Appellant Jerry McDaniel, individually and as a shareholder in J & J Landfill, Inc., brought suit against appellees James Elliott, Jerry Ann Elliott and J & J Landfill alleging, inter alia, fraud and misrepresentation. There was evidence adduced at trial from which the jury could have found that James Elliott and McDaniel formed J & J Landfill, a landfill business which was to be operated on property leased from Elliott's wife, Jerry Ann Elliott. Jerry Ann became vice-president of J & J, and the parties agreed that J & J would lease the land for $1 per year. McDaniel moved his heavy equipment onto the site, performed all the necessary site-preparation work, advanced money to have the property surveyed and designed by an engineer, lent his credit to the venture, and provided technical expertise to build the landfill. James Elliott then told McDaniel that Jerry Ann was issuing no more leases, the corporation would be shut down to get McDaniel out of it, and the Elliotts planned to reopen the landfill without McDaniel. McDaniel brought suit against J & J and the Elliotts following Jerry Ann's refusal to renew the lease on the agreed terms and notice to J & J to vacate the premises. The jury awarded damages to McDaniel on all counts, including punitive damages in the amount of $650,000 on his claim of intentional fraud and misrepresentation. Although no objection was raised below or enumerated as error on appeal, the Court of Appeals nevertheless sua sponte limited punitive damages to $250,000 by imposing the punitive damage cap found in subsection (g) of OCGA 51-12-5.1
on the basis that the jury did not make a separate finding that the Elliotts acted with specific intent to cause McDaniel harm. Elliott v. McDaniel, 224 Ga. App. 848 (5) (483 SE2d 104) (1996)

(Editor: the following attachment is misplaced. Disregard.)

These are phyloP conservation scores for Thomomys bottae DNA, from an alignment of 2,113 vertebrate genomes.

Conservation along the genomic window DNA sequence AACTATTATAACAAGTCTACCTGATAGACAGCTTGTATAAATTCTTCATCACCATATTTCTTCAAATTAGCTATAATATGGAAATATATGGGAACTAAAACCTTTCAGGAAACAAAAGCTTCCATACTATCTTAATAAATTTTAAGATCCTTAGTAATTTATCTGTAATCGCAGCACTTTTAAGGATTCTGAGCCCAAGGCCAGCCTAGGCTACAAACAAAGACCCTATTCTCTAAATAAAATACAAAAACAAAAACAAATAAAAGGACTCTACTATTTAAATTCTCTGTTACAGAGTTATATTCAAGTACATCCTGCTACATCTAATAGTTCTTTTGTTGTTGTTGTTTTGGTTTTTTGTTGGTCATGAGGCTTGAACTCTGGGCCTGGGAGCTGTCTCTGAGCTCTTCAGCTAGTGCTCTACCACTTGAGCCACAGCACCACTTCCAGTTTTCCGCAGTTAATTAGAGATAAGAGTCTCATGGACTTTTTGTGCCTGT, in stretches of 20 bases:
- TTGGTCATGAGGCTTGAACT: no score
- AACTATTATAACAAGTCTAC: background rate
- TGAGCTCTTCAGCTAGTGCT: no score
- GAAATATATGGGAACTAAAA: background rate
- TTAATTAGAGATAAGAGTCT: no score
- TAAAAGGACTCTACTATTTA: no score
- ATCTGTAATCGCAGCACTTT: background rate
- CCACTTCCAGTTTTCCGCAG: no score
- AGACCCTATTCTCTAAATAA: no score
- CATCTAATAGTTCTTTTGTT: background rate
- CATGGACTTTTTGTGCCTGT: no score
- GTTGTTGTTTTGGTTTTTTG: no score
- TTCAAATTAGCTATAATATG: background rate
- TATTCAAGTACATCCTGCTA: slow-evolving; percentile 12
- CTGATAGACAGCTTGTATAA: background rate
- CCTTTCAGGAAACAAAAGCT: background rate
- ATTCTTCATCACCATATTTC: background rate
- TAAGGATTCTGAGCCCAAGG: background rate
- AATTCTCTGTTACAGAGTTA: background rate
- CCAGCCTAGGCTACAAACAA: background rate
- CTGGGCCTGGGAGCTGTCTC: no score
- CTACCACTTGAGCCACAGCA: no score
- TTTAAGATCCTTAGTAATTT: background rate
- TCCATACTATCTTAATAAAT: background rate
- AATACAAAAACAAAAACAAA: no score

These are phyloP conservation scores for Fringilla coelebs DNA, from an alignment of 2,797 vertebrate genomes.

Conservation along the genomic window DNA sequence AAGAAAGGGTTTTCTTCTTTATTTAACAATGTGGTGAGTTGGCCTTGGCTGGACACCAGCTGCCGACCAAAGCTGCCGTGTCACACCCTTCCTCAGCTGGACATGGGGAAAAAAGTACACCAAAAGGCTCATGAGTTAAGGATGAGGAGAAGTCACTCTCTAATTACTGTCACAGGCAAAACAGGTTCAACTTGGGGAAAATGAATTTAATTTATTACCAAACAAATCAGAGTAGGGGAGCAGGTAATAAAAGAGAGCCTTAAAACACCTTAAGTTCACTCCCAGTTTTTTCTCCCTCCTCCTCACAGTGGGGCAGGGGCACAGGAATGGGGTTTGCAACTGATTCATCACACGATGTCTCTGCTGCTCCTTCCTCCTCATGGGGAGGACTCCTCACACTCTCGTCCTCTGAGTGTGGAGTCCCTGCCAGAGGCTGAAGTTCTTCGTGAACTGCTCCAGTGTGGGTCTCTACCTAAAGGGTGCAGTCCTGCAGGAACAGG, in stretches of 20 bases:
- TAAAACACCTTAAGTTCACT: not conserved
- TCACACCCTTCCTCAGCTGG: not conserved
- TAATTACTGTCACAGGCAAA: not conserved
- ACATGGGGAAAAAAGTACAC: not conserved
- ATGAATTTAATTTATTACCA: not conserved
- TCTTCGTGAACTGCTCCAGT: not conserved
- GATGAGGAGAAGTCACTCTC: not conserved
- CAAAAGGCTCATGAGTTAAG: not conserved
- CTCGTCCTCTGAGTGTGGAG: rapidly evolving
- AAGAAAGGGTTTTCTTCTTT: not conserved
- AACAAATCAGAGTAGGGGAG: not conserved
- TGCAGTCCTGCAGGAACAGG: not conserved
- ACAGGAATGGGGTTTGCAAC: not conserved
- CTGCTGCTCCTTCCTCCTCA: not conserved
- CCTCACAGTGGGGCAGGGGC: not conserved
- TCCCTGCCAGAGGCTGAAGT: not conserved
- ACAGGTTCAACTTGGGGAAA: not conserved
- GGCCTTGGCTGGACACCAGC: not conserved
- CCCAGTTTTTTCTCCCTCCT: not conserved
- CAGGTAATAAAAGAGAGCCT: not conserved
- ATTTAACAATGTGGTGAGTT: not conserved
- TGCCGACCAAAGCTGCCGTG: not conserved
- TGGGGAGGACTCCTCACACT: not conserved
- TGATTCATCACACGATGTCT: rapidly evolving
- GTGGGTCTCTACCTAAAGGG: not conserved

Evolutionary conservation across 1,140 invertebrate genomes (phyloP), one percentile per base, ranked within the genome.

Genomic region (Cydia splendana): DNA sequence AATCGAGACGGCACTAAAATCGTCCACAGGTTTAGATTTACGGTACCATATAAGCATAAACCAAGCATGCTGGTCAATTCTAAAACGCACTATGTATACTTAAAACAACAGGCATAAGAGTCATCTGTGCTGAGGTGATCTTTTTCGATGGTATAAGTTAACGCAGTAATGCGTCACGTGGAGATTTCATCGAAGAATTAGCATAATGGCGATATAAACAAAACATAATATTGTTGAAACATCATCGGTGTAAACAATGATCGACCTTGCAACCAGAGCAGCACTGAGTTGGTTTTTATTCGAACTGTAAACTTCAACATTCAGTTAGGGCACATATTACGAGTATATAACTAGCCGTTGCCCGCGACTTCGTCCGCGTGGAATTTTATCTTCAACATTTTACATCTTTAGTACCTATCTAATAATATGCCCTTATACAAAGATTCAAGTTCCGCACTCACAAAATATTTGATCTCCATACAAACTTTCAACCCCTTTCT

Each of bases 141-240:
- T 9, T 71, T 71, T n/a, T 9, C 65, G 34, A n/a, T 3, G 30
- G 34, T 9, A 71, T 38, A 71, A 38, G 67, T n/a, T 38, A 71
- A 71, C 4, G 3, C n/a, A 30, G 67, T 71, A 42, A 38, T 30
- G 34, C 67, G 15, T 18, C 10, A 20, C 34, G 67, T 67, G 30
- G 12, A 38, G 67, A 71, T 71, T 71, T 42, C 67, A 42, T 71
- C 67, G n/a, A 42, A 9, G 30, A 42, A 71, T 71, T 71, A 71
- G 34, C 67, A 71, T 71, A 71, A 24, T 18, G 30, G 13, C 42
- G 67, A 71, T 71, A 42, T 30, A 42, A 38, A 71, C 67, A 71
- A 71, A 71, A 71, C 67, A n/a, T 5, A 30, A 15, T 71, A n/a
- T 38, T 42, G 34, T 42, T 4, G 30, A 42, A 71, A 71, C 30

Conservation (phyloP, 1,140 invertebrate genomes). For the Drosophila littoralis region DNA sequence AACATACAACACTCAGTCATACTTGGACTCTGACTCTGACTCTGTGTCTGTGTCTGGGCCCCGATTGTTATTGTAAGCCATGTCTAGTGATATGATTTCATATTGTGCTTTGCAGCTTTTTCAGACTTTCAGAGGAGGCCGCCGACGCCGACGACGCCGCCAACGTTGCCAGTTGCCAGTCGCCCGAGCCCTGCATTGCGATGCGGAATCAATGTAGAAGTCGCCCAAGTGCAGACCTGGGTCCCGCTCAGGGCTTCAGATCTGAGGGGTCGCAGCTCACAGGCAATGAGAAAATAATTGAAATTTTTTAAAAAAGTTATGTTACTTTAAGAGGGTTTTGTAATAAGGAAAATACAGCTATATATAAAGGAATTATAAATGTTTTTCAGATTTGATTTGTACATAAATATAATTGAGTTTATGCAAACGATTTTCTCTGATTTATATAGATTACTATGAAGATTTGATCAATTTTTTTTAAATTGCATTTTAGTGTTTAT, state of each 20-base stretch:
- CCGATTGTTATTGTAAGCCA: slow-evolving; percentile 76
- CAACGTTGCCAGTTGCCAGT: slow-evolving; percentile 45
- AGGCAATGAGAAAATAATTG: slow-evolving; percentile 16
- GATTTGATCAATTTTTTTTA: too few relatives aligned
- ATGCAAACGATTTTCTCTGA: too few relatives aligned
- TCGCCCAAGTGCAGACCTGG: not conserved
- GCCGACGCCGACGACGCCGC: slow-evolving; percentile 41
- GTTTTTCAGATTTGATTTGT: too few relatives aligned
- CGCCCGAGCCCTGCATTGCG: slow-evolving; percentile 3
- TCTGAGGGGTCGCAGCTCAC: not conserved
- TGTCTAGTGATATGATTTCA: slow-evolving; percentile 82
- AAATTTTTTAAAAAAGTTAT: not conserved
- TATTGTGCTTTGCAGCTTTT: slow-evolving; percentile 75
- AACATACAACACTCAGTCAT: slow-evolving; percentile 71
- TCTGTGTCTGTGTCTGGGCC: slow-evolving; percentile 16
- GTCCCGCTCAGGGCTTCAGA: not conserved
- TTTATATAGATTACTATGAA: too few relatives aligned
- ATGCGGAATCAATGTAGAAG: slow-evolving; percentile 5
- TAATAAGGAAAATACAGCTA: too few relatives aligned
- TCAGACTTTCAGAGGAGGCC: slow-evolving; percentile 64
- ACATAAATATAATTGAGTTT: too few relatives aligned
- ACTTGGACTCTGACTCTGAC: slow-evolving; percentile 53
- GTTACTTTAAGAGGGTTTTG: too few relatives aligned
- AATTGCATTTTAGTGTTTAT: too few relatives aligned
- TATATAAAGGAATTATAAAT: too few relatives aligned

We granted McDaniel's petition for writ of certiorari to determine whether OCGA 51-12-5.1
(f) requires a jury on a claim for fraud to make a separate finding that the defendant acted with specific intent to injure in order to authorize an award above $250,000. We answer that question in the negative and find that the jury in this case necessarily found specific intent to harm as an essential element of McDaniel's intentional fraud claim. As for all future cases, however, we adopt a bright line rule requiring both a charge on specific intent to cause harm and a separate finding of specific intent to cause harm by the trier of fact in order to avoid the $250,000 cap on punitive damages.
1. Under OCGA 51-12-5.1
(b), punitive damages may be awarded only where it is established by clear and convincing evidence that "the defendant's actions showed willful misconduct, malice, fraud, wantonness, oppression, or that entire want of care which would raise the presumption of conscious indifference to consequences." Pursuant to OCGA 51-12-5.1
(g), punitive damages are limited to a maximum of $250,000 for any tort action, 1
unless the trier of fact finds that "the defendant acted, or failed to act, with the specific intent to cause harm." Id. at (f). The Elliotts argue that 51-12-5.1
(f) requires a separate finding of specific intent to cause harm. We disagree.
In construing an act of the General Assembly, a court must first look to the literal meaning of the act. If the language is plain and does not lead to any absurd or impractical consequences, the court simply construes it according to its terms. Hollowell v. Jove, 247 Ga. 678
, 681 (279 SE2d 430
) (1981). Applying these well-recognized rules of statutory construction, we find nothing in subsection (f) or the remainder of OCGA 51-12-5.1
which would require a separate finding of specific intent to cause harm or use of a special verdict form as a prerequisite to avoiding the $250,000 cap. The General Assembly did impose in subsection (d) specific requirements as to the manner in which an award of punitive damages shall be made, including the requirement of a special finding by the trier of fact and the use of an appropriate verdict form. 2